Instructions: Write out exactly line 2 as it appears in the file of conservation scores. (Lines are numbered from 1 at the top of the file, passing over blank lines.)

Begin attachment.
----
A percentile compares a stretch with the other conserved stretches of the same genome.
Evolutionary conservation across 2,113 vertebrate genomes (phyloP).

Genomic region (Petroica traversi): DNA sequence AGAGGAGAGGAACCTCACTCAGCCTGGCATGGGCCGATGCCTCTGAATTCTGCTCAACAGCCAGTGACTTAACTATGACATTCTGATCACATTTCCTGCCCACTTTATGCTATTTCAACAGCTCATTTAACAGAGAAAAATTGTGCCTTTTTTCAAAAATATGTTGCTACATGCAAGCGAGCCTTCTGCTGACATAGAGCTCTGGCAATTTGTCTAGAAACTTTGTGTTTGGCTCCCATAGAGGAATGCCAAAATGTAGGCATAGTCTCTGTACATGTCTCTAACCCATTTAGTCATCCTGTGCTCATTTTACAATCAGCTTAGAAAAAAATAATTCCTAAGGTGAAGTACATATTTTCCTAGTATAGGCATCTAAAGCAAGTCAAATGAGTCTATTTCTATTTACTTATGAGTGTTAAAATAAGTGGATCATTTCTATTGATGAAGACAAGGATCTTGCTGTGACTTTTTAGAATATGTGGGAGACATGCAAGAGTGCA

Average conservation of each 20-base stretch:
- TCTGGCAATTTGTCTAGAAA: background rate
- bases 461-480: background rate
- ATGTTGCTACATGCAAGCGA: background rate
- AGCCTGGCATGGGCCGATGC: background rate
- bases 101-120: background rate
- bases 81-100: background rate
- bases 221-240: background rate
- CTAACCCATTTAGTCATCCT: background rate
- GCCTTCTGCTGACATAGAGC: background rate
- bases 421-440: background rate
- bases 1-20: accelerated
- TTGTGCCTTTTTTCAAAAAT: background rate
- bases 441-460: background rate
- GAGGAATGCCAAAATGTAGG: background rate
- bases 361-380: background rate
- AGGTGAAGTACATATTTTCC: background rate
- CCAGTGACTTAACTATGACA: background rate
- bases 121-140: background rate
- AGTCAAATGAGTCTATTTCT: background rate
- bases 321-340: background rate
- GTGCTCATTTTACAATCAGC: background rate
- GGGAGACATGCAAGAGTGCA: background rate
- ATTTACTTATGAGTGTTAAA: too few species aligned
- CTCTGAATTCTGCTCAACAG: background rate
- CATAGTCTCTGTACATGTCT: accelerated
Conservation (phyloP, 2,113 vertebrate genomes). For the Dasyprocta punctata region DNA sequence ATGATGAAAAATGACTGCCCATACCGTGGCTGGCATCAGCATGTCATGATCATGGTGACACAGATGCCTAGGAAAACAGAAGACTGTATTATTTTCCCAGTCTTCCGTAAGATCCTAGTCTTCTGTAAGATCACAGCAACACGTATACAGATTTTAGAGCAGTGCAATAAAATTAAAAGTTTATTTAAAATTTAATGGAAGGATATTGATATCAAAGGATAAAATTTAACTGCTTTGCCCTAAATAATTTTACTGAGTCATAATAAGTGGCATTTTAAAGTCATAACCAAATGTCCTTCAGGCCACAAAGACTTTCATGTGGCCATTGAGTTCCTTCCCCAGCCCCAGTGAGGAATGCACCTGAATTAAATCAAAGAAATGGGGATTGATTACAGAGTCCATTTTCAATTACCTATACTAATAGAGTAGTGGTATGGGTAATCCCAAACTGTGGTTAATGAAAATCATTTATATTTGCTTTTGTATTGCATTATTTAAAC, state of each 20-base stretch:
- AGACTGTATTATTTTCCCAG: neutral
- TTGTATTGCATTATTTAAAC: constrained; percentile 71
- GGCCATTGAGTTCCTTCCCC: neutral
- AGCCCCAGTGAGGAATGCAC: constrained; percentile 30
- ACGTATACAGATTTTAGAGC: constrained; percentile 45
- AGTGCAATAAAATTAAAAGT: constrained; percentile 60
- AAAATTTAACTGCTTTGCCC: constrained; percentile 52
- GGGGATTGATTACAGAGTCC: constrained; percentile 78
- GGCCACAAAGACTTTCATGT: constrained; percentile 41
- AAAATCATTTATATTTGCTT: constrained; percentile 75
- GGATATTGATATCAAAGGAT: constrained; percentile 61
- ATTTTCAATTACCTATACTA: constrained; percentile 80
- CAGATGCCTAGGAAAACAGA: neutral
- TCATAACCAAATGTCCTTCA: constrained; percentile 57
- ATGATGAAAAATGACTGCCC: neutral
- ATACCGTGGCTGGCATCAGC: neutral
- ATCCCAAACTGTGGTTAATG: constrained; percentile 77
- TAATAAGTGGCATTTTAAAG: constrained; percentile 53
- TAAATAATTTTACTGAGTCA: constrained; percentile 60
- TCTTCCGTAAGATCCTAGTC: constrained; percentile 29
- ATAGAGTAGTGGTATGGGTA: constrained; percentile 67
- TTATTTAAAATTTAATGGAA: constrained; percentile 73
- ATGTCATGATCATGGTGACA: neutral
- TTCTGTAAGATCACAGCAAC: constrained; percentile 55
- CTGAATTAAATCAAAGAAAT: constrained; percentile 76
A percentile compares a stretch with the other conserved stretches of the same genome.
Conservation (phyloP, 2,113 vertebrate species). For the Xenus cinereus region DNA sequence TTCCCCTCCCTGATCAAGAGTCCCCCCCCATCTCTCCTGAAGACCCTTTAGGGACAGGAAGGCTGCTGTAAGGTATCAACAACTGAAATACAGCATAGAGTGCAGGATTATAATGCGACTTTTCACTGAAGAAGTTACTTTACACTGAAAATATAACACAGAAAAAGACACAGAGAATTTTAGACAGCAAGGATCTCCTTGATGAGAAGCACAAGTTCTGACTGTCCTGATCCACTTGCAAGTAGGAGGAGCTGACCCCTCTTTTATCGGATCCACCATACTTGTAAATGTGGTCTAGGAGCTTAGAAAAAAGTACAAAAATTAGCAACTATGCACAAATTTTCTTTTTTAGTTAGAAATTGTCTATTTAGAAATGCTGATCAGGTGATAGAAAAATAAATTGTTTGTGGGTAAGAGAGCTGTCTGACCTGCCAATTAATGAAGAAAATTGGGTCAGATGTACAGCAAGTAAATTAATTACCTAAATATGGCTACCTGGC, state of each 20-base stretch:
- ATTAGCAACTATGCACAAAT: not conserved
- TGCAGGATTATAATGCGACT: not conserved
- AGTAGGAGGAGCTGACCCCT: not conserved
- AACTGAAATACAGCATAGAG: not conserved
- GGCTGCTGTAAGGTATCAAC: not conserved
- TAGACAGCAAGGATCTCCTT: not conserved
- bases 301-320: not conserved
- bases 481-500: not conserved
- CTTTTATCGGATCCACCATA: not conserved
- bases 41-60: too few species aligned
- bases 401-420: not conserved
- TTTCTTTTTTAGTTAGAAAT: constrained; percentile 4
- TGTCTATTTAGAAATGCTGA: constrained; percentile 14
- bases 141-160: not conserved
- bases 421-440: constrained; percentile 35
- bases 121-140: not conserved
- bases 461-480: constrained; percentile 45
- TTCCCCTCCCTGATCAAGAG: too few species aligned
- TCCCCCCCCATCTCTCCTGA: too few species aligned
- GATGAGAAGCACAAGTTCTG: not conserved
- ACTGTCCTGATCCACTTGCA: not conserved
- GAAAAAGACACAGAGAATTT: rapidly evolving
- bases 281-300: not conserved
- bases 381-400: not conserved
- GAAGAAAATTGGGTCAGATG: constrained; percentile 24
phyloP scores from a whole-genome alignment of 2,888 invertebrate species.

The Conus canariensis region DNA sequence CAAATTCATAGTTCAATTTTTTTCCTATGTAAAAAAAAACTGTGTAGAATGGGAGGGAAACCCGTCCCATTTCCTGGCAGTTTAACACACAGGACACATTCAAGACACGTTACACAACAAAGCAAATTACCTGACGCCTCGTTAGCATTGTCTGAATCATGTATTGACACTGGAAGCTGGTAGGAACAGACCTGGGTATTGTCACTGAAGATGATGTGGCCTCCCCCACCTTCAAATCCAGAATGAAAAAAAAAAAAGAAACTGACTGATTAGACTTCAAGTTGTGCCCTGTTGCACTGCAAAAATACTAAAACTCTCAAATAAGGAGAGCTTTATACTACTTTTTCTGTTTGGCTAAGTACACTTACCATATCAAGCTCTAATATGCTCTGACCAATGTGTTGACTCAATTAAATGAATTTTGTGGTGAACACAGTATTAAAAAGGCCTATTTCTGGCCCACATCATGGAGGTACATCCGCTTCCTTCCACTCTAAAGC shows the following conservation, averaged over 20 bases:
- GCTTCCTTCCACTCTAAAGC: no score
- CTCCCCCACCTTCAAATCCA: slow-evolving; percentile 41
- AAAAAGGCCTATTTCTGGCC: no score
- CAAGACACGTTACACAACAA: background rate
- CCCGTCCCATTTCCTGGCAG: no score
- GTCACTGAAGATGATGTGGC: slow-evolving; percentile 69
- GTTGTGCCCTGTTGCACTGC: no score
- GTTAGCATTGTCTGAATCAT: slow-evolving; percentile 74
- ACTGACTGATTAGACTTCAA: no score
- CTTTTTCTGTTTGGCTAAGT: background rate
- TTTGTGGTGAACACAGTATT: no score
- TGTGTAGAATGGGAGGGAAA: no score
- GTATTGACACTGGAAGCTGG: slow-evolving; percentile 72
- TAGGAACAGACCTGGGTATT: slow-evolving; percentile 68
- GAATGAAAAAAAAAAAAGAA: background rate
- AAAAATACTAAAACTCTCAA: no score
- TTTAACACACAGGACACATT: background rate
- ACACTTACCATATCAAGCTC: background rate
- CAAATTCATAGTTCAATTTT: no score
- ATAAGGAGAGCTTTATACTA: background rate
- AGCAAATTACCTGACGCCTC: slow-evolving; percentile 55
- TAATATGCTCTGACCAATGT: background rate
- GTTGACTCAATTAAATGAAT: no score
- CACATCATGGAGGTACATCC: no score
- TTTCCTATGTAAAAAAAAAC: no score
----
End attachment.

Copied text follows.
Evolutionary conservation across 2,113 vertebrate genomes (phyloP).